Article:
return $this->register_controller = new Register_Controller($this->database(), $thus->image(), $this->bbcode());

Now, to use your services:

$container = new FrameWork_Engine_Model(); 

What could be improved? Your container should:

  • provide a way to share services - that is, to initialise them only once
  • be lockable - provide a way to lock it after configuration
  • be able to "merge" with other containers - that way your application will be really modular
  • allow optional dependencies
  • allow scopes
  • support tagging services

Ready to use DI Container Implementations

All of these are accompanied with clear documentation about Dependency Injection

share|improve this answer
+1 for pointing out the difference between DI and a DI/IoC container – fschmengler Mar 10 '13 at 16:51
Wow, great reply. Thanks alot! – Lisa Miskovsky Mar 10 '13 at 16:53
Great answer, thanks for taking the time. – Jimbo May 29 '13 at 12:47
  1. Your FrameWork_Engine_Model is a registry (Registry Pattern). Injecting the registry as dependency into all objects is kind of a misunderstood dependency injection. Technically it is DI, but you create a dependency from everything to everything and also take away the flexibility that DI should offer.
  2. If your FrameWork_Engine_Model was meant to instantiate services and manage their dependencies, you could change it to an Inversion of Control Container (typical pattern related to DI)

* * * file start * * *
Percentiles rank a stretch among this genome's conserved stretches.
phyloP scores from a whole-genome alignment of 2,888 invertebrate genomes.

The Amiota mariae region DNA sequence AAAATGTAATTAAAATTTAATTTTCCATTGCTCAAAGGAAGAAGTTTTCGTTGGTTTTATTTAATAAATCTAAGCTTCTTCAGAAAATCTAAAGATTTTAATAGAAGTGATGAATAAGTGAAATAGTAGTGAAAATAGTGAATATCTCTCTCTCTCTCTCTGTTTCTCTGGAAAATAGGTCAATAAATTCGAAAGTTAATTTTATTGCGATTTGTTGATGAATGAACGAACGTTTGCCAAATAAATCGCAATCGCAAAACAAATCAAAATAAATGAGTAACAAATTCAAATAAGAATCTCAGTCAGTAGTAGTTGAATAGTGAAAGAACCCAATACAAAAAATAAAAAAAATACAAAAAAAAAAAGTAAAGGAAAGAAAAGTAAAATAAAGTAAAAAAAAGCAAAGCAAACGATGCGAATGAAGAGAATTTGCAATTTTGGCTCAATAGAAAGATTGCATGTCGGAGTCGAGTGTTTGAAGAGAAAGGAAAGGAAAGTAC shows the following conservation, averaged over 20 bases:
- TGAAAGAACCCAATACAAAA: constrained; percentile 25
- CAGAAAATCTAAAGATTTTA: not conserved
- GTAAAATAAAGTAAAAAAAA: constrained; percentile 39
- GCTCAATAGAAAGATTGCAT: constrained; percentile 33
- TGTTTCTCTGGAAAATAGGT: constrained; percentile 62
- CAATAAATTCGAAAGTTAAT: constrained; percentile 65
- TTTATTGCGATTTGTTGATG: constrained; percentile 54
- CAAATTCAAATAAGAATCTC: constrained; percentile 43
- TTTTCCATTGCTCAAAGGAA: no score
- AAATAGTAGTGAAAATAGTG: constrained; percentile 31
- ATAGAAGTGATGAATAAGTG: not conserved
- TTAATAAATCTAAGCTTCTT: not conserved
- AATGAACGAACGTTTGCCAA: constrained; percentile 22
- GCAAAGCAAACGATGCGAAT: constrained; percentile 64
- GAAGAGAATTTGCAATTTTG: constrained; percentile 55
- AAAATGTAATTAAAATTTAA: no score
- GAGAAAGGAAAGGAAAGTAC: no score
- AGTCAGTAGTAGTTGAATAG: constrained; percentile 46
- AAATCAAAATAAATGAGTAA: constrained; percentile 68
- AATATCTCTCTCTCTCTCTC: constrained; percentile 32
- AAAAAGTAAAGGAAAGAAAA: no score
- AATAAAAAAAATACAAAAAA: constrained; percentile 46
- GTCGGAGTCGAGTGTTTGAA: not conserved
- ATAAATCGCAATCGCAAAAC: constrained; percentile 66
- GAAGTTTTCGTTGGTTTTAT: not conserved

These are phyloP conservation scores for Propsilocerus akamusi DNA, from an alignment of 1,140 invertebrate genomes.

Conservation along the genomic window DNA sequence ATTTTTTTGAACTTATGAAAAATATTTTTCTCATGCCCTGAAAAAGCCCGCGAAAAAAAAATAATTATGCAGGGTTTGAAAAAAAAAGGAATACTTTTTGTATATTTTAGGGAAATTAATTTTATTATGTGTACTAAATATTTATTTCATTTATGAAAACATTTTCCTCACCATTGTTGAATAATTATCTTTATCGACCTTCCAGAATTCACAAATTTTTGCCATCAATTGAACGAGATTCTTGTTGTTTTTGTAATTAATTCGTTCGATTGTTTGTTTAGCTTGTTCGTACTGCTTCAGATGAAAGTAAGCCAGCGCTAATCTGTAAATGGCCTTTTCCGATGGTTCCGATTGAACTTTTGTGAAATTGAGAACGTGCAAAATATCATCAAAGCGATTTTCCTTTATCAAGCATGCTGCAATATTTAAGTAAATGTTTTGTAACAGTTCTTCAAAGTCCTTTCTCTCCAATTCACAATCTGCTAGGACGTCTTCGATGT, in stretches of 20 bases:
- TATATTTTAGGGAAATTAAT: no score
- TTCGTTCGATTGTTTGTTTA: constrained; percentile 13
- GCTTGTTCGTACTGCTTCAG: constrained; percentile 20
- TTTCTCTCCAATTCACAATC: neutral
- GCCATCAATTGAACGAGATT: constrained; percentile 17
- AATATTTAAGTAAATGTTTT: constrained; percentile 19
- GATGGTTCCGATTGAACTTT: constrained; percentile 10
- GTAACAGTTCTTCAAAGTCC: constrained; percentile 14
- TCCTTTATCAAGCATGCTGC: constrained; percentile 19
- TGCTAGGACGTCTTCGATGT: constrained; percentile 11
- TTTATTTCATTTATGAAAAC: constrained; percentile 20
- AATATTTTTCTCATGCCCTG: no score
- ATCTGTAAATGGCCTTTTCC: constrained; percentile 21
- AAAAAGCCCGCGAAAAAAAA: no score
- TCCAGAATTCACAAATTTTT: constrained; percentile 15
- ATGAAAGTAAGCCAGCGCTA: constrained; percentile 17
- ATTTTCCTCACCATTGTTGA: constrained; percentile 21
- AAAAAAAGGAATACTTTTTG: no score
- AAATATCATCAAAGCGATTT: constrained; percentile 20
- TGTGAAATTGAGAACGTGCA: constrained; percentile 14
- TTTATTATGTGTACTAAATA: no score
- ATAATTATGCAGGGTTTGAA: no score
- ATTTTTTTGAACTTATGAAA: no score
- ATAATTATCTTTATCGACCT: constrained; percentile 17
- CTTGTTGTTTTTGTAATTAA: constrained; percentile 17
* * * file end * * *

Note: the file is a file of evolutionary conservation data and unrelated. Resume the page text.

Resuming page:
3. No, not in general.

I won't argue your choice of class names and the responsibilities of your services and controllers, as I don't think it is within scope of this question. Just a remark: it looks like your controllers do too much. If you are interested in clean code, you might want to have a look at the Single Responsibility Principle and keep your controllers "thin", moving business logic and database queries to a service layer and output mechanisms like bbcode to views.

So, back to your example and how to change it to a sensible usage of Dependency Injection. A primitive IoC container could look like that:

public function createRegisterController()
    $controller = new RegisterController();
    // ...
    return $controller;
public function getImageService()
    if ($this->imageService === null) {
        $this->imageService = new Image();
        // inject dependencies of Image here
    return $this->imageService;

The important point here is: Only inject the dependencies that are needed. And don't create a bunch of global variables disguised as DI.

share|improve this answer
Thanks, I'll keep that in mind. Although I accepted the answer at above as answer, I liked your answer too. Thanks alot! – Lisa Miskovsky Mar 10 '13 at 16:54